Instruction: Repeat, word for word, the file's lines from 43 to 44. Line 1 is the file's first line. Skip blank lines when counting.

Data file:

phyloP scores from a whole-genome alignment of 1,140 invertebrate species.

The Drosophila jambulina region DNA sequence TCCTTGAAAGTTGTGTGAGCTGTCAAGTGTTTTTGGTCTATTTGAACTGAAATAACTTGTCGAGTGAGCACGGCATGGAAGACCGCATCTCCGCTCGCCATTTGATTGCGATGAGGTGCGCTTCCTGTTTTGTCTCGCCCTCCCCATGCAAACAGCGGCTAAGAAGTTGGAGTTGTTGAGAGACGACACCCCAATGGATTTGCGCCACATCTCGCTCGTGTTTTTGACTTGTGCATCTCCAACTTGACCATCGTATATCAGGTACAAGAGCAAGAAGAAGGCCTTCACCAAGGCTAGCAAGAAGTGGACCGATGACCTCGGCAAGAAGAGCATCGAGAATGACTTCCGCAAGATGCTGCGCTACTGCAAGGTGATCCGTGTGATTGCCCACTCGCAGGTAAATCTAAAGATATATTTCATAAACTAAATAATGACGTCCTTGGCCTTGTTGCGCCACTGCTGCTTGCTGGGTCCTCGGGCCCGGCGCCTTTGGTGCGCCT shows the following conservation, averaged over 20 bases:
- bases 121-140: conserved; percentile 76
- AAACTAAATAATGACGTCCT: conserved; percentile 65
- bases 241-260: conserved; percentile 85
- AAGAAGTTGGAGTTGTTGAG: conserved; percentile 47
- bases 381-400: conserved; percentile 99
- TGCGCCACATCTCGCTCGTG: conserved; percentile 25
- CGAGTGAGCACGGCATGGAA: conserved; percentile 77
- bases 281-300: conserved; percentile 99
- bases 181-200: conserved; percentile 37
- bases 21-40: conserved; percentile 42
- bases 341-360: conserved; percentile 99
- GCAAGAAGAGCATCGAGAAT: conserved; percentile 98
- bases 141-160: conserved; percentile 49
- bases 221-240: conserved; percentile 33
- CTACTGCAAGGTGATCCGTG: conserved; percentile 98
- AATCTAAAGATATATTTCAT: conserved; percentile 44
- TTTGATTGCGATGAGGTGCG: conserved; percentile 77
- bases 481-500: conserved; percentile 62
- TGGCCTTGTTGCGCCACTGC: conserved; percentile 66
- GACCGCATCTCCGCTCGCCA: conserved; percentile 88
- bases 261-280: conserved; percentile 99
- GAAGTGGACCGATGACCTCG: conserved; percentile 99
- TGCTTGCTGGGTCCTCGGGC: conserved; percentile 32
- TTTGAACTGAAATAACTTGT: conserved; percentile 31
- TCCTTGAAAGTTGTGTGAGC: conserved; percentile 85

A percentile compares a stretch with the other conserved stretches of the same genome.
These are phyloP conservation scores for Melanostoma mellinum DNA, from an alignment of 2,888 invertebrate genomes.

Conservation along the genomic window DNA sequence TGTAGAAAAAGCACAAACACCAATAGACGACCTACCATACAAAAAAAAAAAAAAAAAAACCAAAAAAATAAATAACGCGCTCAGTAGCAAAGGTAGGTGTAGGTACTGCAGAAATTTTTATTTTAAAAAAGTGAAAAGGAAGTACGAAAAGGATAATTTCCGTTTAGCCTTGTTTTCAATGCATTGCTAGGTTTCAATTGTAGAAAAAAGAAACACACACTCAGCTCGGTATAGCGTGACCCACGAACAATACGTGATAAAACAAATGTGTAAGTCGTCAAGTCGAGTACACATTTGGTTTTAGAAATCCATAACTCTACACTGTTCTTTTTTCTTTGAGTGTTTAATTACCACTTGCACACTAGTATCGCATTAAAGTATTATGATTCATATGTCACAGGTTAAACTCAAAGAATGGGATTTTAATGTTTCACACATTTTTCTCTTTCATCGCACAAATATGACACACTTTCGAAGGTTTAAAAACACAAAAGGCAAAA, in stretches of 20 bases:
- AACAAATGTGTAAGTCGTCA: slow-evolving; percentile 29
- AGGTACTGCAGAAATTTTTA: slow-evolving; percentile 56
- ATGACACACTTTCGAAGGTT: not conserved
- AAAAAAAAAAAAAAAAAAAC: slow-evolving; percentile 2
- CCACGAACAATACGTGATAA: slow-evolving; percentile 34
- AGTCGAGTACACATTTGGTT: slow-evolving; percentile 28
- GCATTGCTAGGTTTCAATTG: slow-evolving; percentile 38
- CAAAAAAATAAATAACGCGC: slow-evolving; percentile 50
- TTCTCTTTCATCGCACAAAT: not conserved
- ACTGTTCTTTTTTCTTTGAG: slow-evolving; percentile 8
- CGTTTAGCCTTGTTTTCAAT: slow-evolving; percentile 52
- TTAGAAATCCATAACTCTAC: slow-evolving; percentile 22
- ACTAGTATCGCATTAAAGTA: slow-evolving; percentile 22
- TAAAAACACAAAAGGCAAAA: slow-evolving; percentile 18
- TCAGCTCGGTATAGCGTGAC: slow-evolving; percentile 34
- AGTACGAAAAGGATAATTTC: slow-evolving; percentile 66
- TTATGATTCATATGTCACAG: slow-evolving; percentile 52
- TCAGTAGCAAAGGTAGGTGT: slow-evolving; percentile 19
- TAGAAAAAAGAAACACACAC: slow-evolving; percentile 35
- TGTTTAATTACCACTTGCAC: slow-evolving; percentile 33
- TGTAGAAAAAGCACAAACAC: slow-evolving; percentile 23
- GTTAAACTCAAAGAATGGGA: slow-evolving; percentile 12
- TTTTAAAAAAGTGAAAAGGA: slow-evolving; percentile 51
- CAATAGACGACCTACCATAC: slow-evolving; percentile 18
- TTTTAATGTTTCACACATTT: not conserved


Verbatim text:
- ACTAGTATCGCATTAAAGTA: slow-evolving; percentile 22
- TAAAAACACAAAAGGCAAAA: slow-evolving; percentile 18